Vincent Gogan says he is getting pushback from Auburn officials about expanding his Legal Peaces smoke shop and medical marijuana caregiver business in Auburn because of a possible moratorium. The city disputes his claim. (Daryn Slover/Sun Journal)

AUBURN — A medical marijuana caregiver and owner of two smoke shops says his business is being unfairly targeted by police as Auburn officials consider a moratorium on retail marijuana and medical “storefront” operations.

Vincent Gogan, owner of Legal Peaces smoke shops in Auburn and on Lisbon Street in Lewiston, claimed Auburn is withholding a certificate of occupancy for his business’s new location at 197 Turner St. because of the proposed moratorium.

City councilors are not set to vote on the moratorium until June 18, and questions remain over how the moratorium will affect caregiver storefront operations.

“The chief of police is trying to kick all the caregiver stores out,” Gogan said Wednesday.

The biggest question leading up to the council’s decision will be whether the existing businesses will be grandfathered — allowing them to continue operations as the city hashes out new ordinance language.

If approved, the moratorium would bar retail and medical retail “storefront” operations for 180 days, beginning June 18. The definition of “storefront” as it relates to marijuana caregivers must be determined.


Gogan recently moved his Auburn location from 120 Center St. to Turner Street. He said he had secured all of the required city permits and passed a city inspection but was told he needed occupancy approval from the police chief, which he still hasn’t received.

Matt Dubois, a lawyer representing Gogan, said the city is purposely holding up the business’s certificate of occupancy for its new location because of the proposed moratorium.

He said Wednesday that “because a theoretical ordinance isn’t a basis to withhold approval, all legal options are on the table, up to and including litigation.”

The Auburn Police Department referred all questions to City Manager Peter Crichton on Wednesday, who said he is drafting the moratorium language, but he did not comment on Legal Peaces.

City staff said that permitting for Legal Peaces is being processed at a normal pace.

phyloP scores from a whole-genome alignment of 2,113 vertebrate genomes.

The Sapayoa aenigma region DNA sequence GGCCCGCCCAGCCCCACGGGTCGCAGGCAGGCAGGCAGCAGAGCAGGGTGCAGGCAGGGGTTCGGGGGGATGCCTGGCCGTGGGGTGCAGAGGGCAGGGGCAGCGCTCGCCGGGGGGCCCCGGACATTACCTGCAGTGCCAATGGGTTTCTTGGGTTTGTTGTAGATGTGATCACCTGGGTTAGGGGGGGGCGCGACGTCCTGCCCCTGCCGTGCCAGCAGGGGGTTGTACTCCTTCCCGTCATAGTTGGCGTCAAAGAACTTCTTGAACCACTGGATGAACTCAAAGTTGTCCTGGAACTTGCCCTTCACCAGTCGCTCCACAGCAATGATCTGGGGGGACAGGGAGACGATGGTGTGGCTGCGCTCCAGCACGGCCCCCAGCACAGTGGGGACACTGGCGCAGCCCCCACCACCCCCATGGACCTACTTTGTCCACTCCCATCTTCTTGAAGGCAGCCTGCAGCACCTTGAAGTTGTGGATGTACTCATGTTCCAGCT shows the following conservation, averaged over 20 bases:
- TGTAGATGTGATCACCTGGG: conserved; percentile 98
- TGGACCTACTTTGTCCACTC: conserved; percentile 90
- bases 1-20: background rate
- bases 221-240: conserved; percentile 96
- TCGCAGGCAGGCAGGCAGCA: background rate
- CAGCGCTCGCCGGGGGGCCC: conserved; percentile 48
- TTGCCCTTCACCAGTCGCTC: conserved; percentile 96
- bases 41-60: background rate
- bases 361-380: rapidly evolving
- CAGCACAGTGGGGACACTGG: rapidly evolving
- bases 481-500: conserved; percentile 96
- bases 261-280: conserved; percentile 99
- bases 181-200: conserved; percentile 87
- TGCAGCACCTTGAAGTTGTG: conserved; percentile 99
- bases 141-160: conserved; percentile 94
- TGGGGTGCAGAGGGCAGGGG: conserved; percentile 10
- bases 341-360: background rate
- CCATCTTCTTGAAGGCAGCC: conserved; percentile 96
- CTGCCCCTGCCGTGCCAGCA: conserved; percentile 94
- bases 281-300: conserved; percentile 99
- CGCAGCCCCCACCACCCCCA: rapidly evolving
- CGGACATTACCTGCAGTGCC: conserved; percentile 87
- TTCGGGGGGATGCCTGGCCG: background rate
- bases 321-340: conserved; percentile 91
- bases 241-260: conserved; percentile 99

“It takes time to process permits,” said Eric Cousens, deputy director of economic and community development.


He said occupancy permits do not generally need approval from the police chief, but food licenses require police approval.


Police Chief Phil Crowell discussed the moratorium with the City Council during a workshop Monday, saying police have seen “more and more” medical marijuana retail operations popping up in Auburn, which has no ordinances on the books prohibiting such uses.

In February, the council formed a work group to look at the issue and “the impacts of adult use marijuana,” which became legal in Maine in November 2016. Despite being legal, the state Legislature has not completed the rule-making process necessary to regulate retail marijuana operations.

As the industry awaits the official regulations, Crowell said, medical marijuana caregivers are establishing retail storefronts in Auburn and using a loophole in state law to sell to more medical marijuana patients than the law intended.

Licensed marijuana caregivers in Maine are legally allowed to have five medical marijuana patients, but a caregiver’s fifth patient can be “rotated” out for another patient. That essentially means the next customer to walk in with a medical marijuana card can become a caregiver’s new fifth patient.


Crowell said he believes the operations are popping up in anticipation of recreational retail marijuana being legal. He said other storefronts are on Minot Avenue, Center Street and Riverside Drive in New Auburn.